What Can We Be That Our Children Might See?
Printed 1/3/2013 in issue 2101 Between The Lines
As we go through life there’s a handful of people who change you, whose words haunt you and in critical times, challenging times, crucial times shape your thoughts, move you to action and help you be that part of change, the solution instead of sitting on the sidelines.
So it only makes sense that as we celebrated the twentieth anniversary of Detroit Summer, the words of James Boggs weighed heavily on my mind and influenced my actions not only in 2012 but as we go in to 2013. In founding Detroit Summer, Jimmy asked “What can we be that our children might see?”
It began with the elections and the divisive politics pitting more than Democrats against Republicans, progressives against conservatives but the haves against the 99 percent -a hodgepodge of Americans that includes immigrants, women, youth, labor, and the LGBT community.
What we discovered was that we, this hodgepodge of America, this 99 percent were all under attack. This attack promised to do more than turn back hard won human/civil rights of the past, but deny rights moving forward not just for us but for our children as well.
Even while conservative organizations used the Citizens United ruling to funnel millions of dollars into attempts to influence, buy and out-and-out steal the election, adversity brought us together.
The President’s evolution on LGBT marriage and the prominent role of our issues at the Democratic National Convention, along with the GOP’s recurring incidents of “foot in mouth,” broadened the discussion.
Our issues were different, but the intersections between social justice and LGBT equality became even clearer – attacks on Choice/Planned Parenthood and women’s health issues included lesbian health initiatives; discussions on full employment included ENDA; and family values/protections included our families.
In 2012 we dodged the Romney/Ryan bullet, but there’s no time to sit on our laurels, hope that the Mayan predictions for the end of times is wrong and pick out our inaugural gowns.
Washington grid-lock continues and at the state level, well Michigan’s lame duck legislature showed us how dangerous that can be – the war for equality rages on.
As the days countdown to 2013, the question remains; “What can we be that our children might see?”
Studies show that more and more Americans have evolved on LGBT marriage and equality but it will take more than changed minds.
Our efforts to educate and register voters must continue – right now! We’ve seen the enemy, and if we don’t take proactive steps to educate, mobilize and get out our vote, our inaction will continue to be our own worst enemy come 2014.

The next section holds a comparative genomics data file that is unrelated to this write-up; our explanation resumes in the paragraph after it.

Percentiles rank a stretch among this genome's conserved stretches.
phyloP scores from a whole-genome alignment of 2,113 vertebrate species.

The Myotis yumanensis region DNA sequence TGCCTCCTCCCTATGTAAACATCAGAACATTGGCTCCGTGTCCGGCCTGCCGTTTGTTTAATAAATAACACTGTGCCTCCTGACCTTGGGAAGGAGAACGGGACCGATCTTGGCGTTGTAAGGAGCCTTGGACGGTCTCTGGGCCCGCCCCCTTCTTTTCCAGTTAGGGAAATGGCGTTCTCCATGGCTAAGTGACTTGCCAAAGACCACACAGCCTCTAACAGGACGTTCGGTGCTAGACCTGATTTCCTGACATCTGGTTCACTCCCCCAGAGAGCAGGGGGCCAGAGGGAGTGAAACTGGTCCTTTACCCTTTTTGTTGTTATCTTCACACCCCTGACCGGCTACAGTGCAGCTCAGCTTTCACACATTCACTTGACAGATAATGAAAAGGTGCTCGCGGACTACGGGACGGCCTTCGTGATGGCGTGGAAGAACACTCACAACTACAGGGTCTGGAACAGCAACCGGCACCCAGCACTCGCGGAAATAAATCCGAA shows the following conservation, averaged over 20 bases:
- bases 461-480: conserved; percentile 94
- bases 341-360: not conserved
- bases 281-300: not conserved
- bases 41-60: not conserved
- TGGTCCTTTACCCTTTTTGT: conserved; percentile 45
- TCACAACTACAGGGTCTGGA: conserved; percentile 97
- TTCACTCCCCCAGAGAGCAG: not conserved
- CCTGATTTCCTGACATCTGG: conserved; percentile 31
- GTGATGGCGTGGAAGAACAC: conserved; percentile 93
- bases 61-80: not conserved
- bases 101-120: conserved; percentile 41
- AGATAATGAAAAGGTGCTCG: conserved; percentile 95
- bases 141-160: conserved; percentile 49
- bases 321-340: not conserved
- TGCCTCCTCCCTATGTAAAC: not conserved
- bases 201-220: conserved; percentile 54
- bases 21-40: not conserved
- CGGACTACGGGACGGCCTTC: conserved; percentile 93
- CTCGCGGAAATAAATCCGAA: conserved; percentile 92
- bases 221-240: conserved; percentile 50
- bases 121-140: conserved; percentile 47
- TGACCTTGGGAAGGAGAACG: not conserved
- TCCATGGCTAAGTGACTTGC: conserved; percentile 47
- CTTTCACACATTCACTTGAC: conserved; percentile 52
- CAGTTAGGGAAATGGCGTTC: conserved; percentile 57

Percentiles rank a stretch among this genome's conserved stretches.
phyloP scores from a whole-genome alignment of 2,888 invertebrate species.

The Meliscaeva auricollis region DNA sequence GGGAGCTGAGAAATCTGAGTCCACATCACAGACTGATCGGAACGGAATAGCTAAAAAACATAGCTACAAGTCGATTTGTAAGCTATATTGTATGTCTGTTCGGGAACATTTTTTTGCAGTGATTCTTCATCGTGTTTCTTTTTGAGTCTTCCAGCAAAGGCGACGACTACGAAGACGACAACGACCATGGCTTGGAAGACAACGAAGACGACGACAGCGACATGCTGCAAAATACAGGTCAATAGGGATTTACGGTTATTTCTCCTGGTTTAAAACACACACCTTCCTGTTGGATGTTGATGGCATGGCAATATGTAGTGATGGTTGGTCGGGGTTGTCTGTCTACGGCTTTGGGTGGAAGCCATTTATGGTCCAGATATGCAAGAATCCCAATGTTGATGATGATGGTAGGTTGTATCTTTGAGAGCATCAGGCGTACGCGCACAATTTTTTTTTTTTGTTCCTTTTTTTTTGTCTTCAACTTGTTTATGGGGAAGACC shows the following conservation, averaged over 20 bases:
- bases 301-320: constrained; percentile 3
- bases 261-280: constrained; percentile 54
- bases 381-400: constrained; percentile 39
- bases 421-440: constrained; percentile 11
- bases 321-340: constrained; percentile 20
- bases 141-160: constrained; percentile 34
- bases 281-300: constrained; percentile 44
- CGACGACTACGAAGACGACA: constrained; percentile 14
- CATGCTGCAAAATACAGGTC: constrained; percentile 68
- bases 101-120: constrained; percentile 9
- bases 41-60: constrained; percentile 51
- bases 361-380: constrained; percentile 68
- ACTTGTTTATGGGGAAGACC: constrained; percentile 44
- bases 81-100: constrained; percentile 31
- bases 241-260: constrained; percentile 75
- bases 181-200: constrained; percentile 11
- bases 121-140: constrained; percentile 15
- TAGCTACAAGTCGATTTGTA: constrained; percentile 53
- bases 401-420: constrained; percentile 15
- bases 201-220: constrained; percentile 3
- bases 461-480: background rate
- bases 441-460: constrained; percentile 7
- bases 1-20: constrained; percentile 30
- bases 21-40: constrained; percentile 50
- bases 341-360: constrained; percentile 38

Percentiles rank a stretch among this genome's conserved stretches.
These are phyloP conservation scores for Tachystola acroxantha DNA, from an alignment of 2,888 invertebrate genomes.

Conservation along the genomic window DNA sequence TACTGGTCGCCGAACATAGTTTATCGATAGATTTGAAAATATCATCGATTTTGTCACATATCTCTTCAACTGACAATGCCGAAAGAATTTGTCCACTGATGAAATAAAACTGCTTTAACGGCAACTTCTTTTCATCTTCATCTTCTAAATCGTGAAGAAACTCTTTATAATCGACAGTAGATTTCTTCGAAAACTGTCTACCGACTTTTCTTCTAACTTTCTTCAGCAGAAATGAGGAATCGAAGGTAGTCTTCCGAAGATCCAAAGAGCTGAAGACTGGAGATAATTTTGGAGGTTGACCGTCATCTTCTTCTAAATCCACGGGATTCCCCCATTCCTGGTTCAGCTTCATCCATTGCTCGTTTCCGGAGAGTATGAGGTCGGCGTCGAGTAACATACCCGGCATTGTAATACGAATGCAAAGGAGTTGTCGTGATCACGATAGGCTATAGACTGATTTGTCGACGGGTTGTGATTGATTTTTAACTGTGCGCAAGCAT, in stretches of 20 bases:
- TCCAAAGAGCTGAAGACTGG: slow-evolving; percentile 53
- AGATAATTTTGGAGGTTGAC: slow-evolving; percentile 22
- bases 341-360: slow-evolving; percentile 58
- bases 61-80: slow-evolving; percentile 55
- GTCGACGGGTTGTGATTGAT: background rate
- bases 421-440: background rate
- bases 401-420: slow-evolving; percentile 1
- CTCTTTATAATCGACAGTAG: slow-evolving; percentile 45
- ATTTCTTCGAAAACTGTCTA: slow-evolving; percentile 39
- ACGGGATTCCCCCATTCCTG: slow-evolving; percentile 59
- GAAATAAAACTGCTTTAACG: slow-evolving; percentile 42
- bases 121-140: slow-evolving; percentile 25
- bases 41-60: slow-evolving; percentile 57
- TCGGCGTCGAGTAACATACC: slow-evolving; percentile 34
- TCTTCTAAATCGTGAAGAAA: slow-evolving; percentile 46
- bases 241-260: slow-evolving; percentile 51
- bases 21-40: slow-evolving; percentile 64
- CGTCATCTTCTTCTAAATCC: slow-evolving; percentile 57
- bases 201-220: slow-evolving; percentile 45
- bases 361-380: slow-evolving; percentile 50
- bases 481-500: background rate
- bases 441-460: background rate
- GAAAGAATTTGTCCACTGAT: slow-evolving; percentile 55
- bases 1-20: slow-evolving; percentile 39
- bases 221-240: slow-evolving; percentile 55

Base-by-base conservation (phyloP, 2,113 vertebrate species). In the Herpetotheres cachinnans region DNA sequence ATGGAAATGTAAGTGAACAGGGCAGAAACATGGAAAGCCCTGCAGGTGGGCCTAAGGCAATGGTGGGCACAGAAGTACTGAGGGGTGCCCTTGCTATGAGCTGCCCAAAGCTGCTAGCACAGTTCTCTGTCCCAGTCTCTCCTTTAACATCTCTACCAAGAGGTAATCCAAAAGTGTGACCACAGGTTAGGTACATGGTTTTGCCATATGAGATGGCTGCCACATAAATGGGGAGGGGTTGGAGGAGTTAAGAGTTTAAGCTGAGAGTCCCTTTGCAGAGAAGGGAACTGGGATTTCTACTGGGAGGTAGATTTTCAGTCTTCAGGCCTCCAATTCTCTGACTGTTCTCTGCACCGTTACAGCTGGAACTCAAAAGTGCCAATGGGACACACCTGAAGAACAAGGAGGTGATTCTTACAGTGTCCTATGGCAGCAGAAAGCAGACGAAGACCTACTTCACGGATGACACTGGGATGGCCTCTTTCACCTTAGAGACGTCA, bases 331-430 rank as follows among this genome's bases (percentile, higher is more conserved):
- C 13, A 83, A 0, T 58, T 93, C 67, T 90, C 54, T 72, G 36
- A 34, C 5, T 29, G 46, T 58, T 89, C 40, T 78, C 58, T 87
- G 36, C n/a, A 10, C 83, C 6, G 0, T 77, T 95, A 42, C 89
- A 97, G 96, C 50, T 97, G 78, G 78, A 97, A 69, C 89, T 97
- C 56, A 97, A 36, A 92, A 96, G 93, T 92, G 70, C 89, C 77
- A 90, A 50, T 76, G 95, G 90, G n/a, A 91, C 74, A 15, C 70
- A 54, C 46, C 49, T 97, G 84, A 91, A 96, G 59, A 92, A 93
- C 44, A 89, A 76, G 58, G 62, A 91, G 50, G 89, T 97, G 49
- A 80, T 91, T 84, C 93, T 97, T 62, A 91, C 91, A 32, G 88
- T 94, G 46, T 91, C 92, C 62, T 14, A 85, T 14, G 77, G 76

Social issues like equality are very much inexorably tied to fiscal and financial issues; many in the LGBT community get hit with the double struggle of a bad economy and legal employment discrimination against them.
We must continue to build upon the alliances formed in 2012 within the progressive community, but as partners, not part of the supporting cast. We have skin in the game not just as Americans but as Gay Americans.
Our rights, our issues, our stories must be heard – they are, have been and will be part of America’s story.
We have to quit talking about diversity and inclusion and be diverse and inclusive. That’s the world our children see and it’s time we start doing the serious work to make it so, and that includes within our LGBT leadership and organizations.
Time and time again, when sitting around the diversity campfire I hear the same story. “We try to be inclusive and have reached out to (gay/straight, youth, people of color, transgender – fill in the group of your choice) but it just hasn’t worked out.
On the flip side, I hear from the other folks (youth, people of color, transgender – fill in the group of your choice) that although a seat was offered at the table the menu remained unchanged.
Decisions, strategies, new initiatives and governance remains the same. As one Latina sister told me, “Adding Habanero sauce to the condiment tray but still serving peas and white rice ain’t inclusion!”
Let’s face it, if we can’t get it together in our LGBT house our work will continue to be an uphill battle in the state and federal legislative houses. There’s a lot of work to be done for our families, in the workplace, and for marriage equality.
As one year ends and a new year begins we must each decide how and where we are going to give and commit our time, talent and tithes.
So as you contemplate how you will commit your time, (especially over the next four years; hate to say it but we still have two elections to be working on now) and reinvest in our community (yes the money will have to come from us), don’t say no. Say yes to equality.
Because we have promises to keep to our community and most importantly to our children, and miles to go before we sleep.